1988 : Mass uprising in Burma
RANGOON, Burma, Aug. 8, 1988 — A surge of military violence that has swept Burma and shaken its Government began at exactly 11:30 Monday night, when the brightly lit golden spire of the Sule Pagoda vibrated with the rumble of an approaching tank.
Throughout the day, 10,000 angry but unarmed protesters had confronted helmeted soldiers with fixed bayonets, and the soldiers had fallen back, issuing periodic ''last warnings'' over a loudspeaker.
The tanks roared at top speed past the pagoda, followed by armored cars and 24 truckloads of soldiers. The protesters scattered screaming into alleys and doorways, stumbling over open gutters, crouching by walls and then, in a new wave of panic, running again.
As the first 15-second volley of gunfire echoed through the dark square, the students who led the protests still stood by their red banners, facing down the soldiers
Hospitals reported four people killed in the first shooting, their ages ranging from 13 to 16. Twenty-two people were reported seriously wounded.
Since the incident at the Sule Pagoda, nearly 100 people have been killed by soldiers, according to the official count. Far greater numbers have died in repeated military volleys, according to unofficial tallies from around the country, as the
spontaneous and mostly nonviolent protests against the military-dominated Government that has ruled Burma for 26 years have spread and intensified.
In dozens of interviews on the streets of the capital over the last four days, anti-Government sentiment appears to be universal as people abandoned their fear of the repressive regime and voiced a long-suppressed anger.
Despite its overwhelming superiority of force, the regime is today under siege by its people. The protests, which have spread to every major city since they began on Monday, have been led by students and joined by large numbers of workers and Buddhist monks, as well as by a cross-section of citizens, including Government employees.
''No one likes this brutal Government,'' said the owner of a curry shop. ''It has no respect for the people, no respect for human rights. All the people are angry now. All the people support the students.''
The protests have brought the capital to a virtual standstill, with marketplaces nearly deserted, shops closed and dock and transport workers on strike.
An early morning drive today found weary soldiers taking up their positions and residents, sometimes less than a block away, tending to homemade barricades against the patrolling troops.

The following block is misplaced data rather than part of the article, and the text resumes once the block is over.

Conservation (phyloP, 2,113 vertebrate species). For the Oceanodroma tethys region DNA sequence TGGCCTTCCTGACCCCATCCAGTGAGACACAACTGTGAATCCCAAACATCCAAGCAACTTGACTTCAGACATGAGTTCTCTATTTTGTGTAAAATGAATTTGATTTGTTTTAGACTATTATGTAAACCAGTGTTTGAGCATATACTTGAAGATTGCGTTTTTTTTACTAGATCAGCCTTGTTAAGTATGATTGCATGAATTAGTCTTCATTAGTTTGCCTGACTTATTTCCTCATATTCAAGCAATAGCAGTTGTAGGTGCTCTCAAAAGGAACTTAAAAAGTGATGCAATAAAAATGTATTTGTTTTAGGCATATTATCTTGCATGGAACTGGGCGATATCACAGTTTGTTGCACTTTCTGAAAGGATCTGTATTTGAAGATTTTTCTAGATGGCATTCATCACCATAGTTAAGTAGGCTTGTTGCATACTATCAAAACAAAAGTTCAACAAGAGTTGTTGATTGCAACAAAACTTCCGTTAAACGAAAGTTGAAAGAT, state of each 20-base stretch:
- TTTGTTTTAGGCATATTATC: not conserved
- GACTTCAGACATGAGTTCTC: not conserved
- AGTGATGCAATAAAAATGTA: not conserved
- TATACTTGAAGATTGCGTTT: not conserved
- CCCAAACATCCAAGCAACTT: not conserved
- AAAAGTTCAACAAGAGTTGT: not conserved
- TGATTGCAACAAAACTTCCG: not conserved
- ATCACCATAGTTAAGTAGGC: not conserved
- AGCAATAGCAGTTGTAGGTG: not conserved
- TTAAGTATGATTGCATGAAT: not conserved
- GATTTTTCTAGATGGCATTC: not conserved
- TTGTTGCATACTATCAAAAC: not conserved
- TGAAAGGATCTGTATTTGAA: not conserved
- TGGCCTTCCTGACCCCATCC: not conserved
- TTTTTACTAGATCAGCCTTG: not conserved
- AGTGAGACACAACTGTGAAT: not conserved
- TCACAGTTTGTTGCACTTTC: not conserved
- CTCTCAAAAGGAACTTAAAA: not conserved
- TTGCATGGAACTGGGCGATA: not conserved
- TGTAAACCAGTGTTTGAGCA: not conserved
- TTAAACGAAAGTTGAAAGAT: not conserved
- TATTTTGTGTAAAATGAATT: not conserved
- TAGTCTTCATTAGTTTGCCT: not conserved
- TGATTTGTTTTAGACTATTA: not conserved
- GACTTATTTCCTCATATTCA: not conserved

These mostly symbolic barriers now crisscross the city's tree-shaded streets, flimsy jumbles of paving stones, tree branches, bits of fencing and even refuse, and sometimes topped by uprooted stop signs.
The protesters at the barriers, peering into the distance for the approach of the army, scatter in panic as troop convoys led by tiny armored cars cruise past on what amount to urban search-and-destroy missions.
Dodging the convoys, fast-moving groups of masked protesters march with red flags through the sometimes rainy streets, joined for a few blocks in each neighborhood by residents who take up their anti-Government chants.
''Doh ayei! Doh ayei!'' they chanted, a phrase meaning roughly, ''It is our task,'' and symbolizing the people's determination to reclaim their country's affairs after the authoritarian one-party rule of the former national leader, U Ne Win. He resigned his post in late July, citing earlier anti-Government protests, and was replaced by U Sein Lwin, a hard-liner who reportedly commanded the forces that suppressed riots in March.
In an instant of particular brutality, one group of marchers was caught and chased into the grounds of Rangoon's General Hospital on Wednesday by several truckloads of soldiers.
According to several witnesses, two doctors and three nurses were killed and two nurses wounded when the soldiers opened fire on them as they pleaded for the lives of the marchers.
A pent-up fury at the Government, which has brought this potentially rich country to economic ruin, has been ignited by the protests and the killings. However the current uprising ends, opposition to the regime seems to have taken deep roots.
''Happy New Year!'' a young man shouted, spotting a foreigner. ''This is our revolution day!''
But the protest appeared to have no clear leadership, and as long as the Government continued to act to crush demonstrations by force, there was no clear scenario under which the demonstrators could achieve their goal of bringing down the regime.
Diplomats here were watching closely for signs of a split in the armed forces or a crumbling of discipline in the army, which had prided itself on the fact that it was the police - not the armed forces - that had fired at protesters in the past.